If you are not familiar with any of the terms mentioned above, check the following sections. First, we explain basic rules for calculating income tax and then provide details of the changes due to the Personal Income Tax Plan.

How is income tax calculated?

To find the amount of income tax you owe, you need to follow these three steps:

  1. Determine your taxable income based on your assessable income and the tax deductions you're eligible for.
  2. Calculate the tax payable based on your taxable income and the table of marginal tax rates in effect for a given year.
  3. Correct the tax payable by tax offsets available to you.

We will now go through all these financial notions one-by-one.

What is your assessable income?

Assessable income mostly consists of the income you receive for work:

However, other sources of income also count! For instance:

⚠️ Correct calculation of your assessable income is of utmost importance when it comes to income tax. If you have lots of different sources of income, it's best to consult a tax advisor to avoid mistakes.

What deductions are you allowed?

Not all of your assessable income is taxed. You may be eligible for some tax deductions, which reduce the amount of your income that is going to be taxed. The most common deductions are work-related expenses, for instance:

  • Vehicle expenses;
  • Home office expenses;
  • Internet & cell phone plan expenses; and
  • Clothing, laundry tools/equipment expenses, etc.

There are lots of other deductions as well. For example, charitable donations can be deducted from your assessable income, too! For more details, check the government website on tax deductions.

What is your taxable income and tax payable?

Taxable income is the part of your assessable income that is taxed. The formula is very straightforward: taxable income is assessable income minus all deductions you are eligible for.

Tax payable is the amount of tax you're due based on your taxable income and tax rates. The good news is that tax offsets can decrease the amount of tax payable!

What offsets are you eligible for?

Tax offsets are subtracted from your tax payable to determine the final amount of income tax you have to pay. It may even happen that they bring your income tax all the way down to $0! There are several tax offsets available. The two related to the Personal Income Tax Plan are LITO and LMITO:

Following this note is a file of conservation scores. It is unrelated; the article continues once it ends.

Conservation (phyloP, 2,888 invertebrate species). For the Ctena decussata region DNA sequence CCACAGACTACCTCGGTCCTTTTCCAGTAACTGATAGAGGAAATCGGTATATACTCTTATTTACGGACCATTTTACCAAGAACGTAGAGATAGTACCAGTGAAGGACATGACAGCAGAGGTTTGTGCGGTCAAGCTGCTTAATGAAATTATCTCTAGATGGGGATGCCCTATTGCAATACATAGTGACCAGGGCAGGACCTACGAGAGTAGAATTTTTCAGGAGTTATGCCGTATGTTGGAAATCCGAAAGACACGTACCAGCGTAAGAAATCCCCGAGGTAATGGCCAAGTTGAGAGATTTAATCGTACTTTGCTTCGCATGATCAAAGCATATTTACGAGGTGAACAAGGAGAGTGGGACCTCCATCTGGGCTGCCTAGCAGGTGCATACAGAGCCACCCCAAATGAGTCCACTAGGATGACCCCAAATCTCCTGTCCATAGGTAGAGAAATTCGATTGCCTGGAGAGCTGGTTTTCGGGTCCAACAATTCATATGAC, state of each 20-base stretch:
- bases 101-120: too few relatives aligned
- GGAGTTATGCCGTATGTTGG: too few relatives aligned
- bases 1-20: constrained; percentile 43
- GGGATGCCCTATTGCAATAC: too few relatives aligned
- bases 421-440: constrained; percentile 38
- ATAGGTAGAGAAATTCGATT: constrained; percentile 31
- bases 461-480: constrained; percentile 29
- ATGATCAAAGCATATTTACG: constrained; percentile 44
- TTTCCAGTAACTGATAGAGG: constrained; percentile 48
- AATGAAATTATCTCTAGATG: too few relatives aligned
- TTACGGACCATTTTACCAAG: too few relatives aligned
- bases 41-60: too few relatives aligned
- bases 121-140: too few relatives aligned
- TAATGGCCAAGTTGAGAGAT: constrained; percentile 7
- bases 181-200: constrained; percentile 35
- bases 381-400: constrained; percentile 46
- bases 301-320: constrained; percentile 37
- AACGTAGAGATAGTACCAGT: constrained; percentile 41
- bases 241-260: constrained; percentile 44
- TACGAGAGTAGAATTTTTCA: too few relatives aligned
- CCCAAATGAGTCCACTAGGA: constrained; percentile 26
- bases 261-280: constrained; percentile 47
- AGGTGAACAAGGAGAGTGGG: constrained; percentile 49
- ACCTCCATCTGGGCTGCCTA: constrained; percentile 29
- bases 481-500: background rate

• LITO is Low Income Tax Offset. The full amount of $700 is available for people earning up to $37,000, while those who earn less than $66,667 may receive some part of LITO.

  • LMITO is Low and Middle Income Tax Offset. It is a temporary offset, and 2020/21 is the last year LMITO is available. People with annual taxable income between $48,000 and $90,000 get the full amount of $1,080; those who earn up $126,000 get some part of LMITO.

There are some rules you should know about these tax offsets:

  1. The effects of LITO and LMITO accumulate!

  2. If you're entitled to any of these offsets, the Australian Taxation Office (ATO) will apply them automatically β€” you don't need to do anything.

  3. LITO and LMITO are non-refundable tax offsets: they lower the tax you're due but can't be turned into a tax refund (if your tax payable were to fall beneath $0 because of LITO or LMITO, you wouldn't receive any cash). Also, they can't be used to cover your Medicare levy.

What about couples? πŸ‘©β€β€οΈβ€πŸ‘¨

In Australia, each individual is taxed separately β€” there are no special rules for married couples as in some other countries. The joint income tax paid by a couple is simply the sum of their individual taxes.

Tax rate changes due to Personal Income Tax Plan

Here we present to you how the Personal Income Tax Plan will affect tax rates and thresholds. Tax offsets are discussed in the next section.

In summary:

  • In Stage 2 (2020/21 onwards), income thresholds for 19%, 32.5%, and 37% rates will increase; and
  • In Stage 3 (2024/25 onwards), the 32.5% and 37% rates will be replaced by a 30% rate. In addition, the income threshold for the highest (45%) rate will increase.